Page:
As you all may know, Paris and Saint Denis were the stage of terrorist attacks in the form of shootings and bombings. These attacks have claimed 129 lives and injured hundreds. The events of November 13th are the deadliest since the end of the Second World War on French soil, and will have deep ramifications for the years to come not just on domestic and foreign policy, but more so on how the people of France will interact among themselves and the world.
2015 has not been a kind year to people. Paris had 10 months prior endured what had been the worst terrorist attacks since the Paris Métro bombings of 1994 with the shootings at the office of satirical newspaper Charlie Hebdo and a Jewish supermarket. In the meantime, a Nigerian village was butchered by a group calling itself « Western Education is a Sin ». Months later a Kenyan university was the site of incredulous horrors. Then the world saw the image of a little 3 year old boy named Aylan lying facedown on a beach in Turkey, encapsulating the perennial Mediterranean tragedy of refugees journeying to seek shelter in Europe. And about 24 hours prior to November 13th, Lebanon’s capital was rattled by bombs in what became the worst attack in the country in 25 years. The sobering reality of this year is the banality of violence, and the stubborn incomprehension of its source(s).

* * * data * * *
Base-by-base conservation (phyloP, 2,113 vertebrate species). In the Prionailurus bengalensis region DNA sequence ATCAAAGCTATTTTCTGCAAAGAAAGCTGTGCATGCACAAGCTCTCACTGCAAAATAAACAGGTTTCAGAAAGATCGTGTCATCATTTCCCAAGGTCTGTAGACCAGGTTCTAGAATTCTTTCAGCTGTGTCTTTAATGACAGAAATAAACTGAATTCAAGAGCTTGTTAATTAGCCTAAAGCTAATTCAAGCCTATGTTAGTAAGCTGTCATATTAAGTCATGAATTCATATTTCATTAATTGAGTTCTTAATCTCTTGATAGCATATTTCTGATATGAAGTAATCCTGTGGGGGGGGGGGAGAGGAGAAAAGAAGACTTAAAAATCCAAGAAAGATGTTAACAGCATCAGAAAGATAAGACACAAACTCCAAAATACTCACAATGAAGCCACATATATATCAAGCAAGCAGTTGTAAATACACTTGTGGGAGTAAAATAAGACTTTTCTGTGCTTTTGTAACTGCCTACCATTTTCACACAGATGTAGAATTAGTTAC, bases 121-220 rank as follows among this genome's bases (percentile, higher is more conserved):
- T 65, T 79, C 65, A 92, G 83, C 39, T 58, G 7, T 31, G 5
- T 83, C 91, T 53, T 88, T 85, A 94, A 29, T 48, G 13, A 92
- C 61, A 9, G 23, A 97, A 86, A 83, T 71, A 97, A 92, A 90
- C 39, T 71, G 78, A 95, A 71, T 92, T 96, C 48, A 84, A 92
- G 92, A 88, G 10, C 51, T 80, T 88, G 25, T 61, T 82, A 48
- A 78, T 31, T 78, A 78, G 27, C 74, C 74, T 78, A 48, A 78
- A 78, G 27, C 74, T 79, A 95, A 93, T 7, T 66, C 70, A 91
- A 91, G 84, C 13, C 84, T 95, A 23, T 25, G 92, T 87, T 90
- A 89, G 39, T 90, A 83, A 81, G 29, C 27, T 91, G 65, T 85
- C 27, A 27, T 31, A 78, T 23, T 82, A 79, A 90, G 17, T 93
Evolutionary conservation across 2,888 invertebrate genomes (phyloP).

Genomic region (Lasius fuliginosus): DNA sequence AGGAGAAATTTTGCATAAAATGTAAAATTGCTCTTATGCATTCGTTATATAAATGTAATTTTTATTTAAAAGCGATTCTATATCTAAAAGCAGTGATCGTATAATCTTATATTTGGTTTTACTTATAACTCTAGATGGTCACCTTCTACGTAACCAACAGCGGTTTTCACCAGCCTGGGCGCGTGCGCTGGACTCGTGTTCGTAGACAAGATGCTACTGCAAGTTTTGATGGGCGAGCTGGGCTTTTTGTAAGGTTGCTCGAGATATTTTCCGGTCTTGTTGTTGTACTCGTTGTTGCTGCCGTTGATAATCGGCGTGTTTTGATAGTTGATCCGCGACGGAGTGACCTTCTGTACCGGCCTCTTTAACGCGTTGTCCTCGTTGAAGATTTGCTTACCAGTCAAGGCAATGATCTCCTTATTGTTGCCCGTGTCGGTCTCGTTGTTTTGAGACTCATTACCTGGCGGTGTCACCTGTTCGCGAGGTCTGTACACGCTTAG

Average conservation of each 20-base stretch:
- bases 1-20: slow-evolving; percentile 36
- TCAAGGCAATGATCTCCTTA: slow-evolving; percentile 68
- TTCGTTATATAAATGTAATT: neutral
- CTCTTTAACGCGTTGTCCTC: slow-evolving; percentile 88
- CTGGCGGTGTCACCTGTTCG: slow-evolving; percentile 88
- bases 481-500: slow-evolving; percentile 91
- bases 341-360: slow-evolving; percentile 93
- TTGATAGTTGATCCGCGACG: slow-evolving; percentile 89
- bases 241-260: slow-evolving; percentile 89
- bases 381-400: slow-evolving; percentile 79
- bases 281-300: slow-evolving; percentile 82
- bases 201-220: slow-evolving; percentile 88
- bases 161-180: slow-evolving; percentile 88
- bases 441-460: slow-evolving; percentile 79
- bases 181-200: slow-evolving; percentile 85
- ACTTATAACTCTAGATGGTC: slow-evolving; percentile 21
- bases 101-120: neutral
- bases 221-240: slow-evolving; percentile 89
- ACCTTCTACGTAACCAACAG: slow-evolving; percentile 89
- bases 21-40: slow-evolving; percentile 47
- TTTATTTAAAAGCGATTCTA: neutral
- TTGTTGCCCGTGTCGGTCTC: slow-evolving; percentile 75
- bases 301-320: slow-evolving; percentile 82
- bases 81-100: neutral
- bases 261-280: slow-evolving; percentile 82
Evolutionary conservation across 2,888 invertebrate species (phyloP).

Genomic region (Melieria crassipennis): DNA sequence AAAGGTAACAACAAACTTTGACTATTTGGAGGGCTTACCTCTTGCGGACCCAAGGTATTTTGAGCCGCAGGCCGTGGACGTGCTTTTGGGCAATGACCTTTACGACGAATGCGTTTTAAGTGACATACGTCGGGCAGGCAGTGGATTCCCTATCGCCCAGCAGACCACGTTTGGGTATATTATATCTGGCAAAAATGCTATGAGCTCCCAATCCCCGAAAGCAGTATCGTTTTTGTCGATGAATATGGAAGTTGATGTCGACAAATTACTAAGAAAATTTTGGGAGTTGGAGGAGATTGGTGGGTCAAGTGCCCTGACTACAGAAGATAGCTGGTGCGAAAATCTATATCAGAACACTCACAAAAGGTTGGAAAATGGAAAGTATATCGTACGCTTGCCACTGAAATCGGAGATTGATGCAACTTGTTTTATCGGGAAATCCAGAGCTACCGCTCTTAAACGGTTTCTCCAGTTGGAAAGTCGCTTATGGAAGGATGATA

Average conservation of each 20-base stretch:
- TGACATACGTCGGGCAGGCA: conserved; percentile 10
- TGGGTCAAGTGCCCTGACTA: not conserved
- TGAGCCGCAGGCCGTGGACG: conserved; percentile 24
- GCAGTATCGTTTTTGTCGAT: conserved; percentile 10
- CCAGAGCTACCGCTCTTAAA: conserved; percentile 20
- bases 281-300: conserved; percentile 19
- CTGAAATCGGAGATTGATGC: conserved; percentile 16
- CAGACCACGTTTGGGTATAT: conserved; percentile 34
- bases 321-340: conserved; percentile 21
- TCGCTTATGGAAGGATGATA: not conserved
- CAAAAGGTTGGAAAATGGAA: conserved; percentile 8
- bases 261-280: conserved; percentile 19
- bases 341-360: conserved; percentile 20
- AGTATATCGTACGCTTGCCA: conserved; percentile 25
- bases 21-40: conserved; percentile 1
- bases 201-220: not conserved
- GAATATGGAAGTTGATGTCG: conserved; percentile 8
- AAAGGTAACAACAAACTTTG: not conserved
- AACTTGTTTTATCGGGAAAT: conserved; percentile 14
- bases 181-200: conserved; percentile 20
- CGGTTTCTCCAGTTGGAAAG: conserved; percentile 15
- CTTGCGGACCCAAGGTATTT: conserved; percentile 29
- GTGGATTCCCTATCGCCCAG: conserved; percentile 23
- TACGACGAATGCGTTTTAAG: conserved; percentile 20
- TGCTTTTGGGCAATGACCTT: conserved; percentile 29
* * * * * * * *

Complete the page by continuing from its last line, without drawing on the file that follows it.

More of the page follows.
What happened in France did not grow in a vacuum. We live in an interconnected world, an unequal world. But we should not diverge our attentions from the things that characterizes the best of humanity: empathy, critical thinking, resilience. I started this blog because I’m fortunate to have been born in a country with much of its culture, art, and language preserved, shared, and constantly evolving. Despite the real hypocrisy and contradictions of France’s foreign policies and the weight of its shameful colonial history, France is a country that learns, grows, and shares. The ideas that come from France are heard because they are worth something, and sadly this simple affirmation of existence remains a privilege for too few of Earth’s people.
November 13 is a reminder that we all need to be vigilant in and of our world, and to speak up when it counts. Otherwise it might be too late.